Edited by Ingo Barens, Volker Caspari and Bertram Schefold
Chapter 17: The Great Depression in Irving Fisher's Thought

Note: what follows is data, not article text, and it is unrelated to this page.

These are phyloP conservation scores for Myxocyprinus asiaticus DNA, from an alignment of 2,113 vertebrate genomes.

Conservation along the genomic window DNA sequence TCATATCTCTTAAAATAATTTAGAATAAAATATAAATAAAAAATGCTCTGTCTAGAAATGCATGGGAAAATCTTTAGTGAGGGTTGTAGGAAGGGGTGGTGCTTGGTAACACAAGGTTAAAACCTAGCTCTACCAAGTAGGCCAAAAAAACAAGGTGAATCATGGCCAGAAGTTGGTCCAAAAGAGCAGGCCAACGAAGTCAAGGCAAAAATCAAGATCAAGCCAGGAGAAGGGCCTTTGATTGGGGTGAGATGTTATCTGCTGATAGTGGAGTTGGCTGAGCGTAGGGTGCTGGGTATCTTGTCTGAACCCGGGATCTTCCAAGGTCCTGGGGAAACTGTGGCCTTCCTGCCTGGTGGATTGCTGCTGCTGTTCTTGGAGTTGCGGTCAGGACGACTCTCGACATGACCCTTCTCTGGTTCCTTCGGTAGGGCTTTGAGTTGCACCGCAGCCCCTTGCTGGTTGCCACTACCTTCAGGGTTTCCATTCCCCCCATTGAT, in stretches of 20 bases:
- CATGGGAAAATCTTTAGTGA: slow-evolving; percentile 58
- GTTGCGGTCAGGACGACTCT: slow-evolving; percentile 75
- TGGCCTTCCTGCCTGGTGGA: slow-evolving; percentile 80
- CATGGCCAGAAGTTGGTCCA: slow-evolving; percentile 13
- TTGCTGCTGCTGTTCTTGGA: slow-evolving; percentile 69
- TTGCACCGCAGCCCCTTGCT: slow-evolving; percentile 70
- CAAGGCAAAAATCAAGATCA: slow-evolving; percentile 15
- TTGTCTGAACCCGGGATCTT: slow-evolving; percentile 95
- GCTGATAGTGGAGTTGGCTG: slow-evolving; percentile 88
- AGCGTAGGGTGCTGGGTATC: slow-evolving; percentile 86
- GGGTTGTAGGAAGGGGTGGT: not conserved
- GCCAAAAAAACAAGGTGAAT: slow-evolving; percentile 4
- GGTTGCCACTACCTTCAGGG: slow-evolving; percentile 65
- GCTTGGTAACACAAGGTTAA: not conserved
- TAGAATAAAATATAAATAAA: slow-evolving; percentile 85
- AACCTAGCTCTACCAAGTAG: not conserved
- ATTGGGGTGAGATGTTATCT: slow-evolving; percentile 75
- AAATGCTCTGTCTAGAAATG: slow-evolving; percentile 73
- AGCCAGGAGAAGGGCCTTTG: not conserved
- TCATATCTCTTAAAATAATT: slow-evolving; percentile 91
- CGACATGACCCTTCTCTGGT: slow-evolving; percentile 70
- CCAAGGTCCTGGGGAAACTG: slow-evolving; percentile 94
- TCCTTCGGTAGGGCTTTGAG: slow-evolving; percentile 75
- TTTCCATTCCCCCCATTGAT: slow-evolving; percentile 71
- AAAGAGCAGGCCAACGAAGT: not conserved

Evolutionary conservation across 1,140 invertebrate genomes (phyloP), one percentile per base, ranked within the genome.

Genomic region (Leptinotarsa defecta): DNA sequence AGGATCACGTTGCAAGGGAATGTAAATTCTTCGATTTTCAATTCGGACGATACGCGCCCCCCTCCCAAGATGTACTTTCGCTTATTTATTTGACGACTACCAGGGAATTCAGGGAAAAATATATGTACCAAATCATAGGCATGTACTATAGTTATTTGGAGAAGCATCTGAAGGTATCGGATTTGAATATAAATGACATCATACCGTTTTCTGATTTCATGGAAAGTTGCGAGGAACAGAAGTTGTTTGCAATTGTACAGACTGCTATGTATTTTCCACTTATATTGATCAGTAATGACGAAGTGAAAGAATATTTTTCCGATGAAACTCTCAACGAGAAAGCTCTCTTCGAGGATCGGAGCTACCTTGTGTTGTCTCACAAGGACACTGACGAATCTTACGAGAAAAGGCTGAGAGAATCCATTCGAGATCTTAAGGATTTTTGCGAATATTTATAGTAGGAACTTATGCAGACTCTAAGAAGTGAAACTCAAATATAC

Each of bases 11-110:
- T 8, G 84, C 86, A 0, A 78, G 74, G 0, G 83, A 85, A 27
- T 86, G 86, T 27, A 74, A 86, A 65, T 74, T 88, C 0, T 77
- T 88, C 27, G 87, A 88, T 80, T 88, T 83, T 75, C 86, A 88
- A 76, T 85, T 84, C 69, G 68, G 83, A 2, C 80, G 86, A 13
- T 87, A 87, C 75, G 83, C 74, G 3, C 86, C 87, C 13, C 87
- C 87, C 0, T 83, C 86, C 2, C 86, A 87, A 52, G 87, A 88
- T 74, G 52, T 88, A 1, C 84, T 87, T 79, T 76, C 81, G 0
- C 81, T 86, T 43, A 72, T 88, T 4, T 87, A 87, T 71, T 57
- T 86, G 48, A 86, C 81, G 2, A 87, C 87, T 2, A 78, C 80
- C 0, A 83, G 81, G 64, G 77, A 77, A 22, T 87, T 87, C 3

17. The Great Depression in Irving Fisher’s thought Giovanni Pavanelli* INTRODUCTION The Great Depression was, without doubt, a watershed in contemporary economic thought: Keynes’ General Theory can be read in large part as a sophisticated intellectual eﬀort to explain and counteract this unprecedented downturn in economic activity. Nevertheless, major debates and controversies notwithstanding, we are still far from having a complete explanation of this event. The stock market crash of October 1929 and its connection with the subsequent severe contraction of real output have also been the object of conﬂicting interpretations. During the past decade, however, considerable progress has been made. Research, which was traditionally centred on the events internal to the United States, has now broadened in scope and stresses such factors in the spread and worsening of the Depression as the gold standard and the related rules of the game on the one hand and the First World War’s legacy of overall indebtedness and reciprocal mistrust and rivalry on the other (Eichengreen, 1992; Temin, 1993). Some recent studies have focused on the eﬀects of the fall in prices on the ﬁnancial stability of households and ﬁrms (debt–deﬂation eﬀects: cf. Bernanke and Gertler, 1990; King, 1994; Wolfson, 1996). In this framework, a growing number of studies have taken up the theoretical contribution and policy proposals of Irving Fisher (cf. Barber, 1996, 1999; Dimand, 1994, 1995; Steindl, 1995, 1999). Fisher, who is considered the leading American economist of the twentieth century, was also one...
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